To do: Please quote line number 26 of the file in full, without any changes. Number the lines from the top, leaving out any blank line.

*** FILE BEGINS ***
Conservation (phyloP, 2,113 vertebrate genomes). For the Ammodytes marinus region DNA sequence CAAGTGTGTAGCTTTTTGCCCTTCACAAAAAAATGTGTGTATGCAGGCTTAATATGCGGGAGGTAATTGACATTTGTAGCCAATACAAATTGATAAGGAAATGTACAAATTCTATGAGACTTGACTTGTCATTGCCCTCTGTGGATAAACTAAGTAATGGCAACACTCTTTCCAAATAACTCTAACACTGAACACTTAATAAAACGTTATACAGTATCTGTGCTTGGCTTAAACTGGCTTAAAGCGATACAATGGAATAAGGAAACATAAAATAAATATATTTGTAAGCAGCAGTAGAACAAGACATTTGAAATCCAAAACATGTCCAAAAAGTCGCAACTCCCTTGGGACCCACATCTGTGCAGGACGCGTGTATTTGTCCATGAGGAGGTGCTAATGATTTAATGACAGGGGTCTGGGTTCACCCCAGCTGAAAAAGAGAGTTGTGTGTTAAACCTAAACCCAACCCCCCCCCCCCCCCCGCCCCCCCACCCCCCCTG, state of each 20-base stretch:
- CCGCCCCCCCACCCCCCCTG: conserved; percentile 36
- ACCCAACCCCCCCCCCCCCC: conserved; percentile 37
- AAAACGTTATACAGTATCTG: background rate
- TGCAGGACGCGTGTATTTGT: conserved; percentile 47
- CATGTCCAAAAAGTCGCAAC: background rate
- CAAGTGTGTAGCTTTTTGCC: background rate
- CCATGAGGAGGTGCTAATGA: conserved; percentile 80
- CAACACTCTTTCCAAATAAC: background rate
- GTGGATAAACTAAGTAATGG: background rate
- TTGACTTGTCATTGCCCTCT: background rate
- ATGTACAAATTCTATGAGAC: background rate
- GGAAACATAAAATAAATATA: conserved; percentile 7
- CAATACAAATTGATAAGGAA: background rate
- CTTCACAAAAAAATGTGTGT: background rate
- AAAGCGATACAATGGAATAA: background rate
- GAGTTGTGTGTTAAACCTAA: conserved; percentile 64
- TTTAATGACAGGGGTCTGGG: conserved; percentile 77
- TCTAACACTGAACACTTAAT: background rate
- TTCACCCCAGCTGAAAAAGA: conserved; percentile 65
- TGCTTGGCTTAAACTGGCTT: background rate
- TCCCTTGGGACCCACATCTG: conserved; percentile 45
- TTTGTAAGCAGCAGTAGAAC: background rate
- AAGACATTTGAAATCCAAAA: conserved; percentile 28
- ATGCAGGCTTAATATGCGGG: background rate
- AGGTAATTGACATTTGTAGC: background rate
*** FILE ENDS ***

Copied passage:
- AGGTAATTGACATTTGTAGC: background rate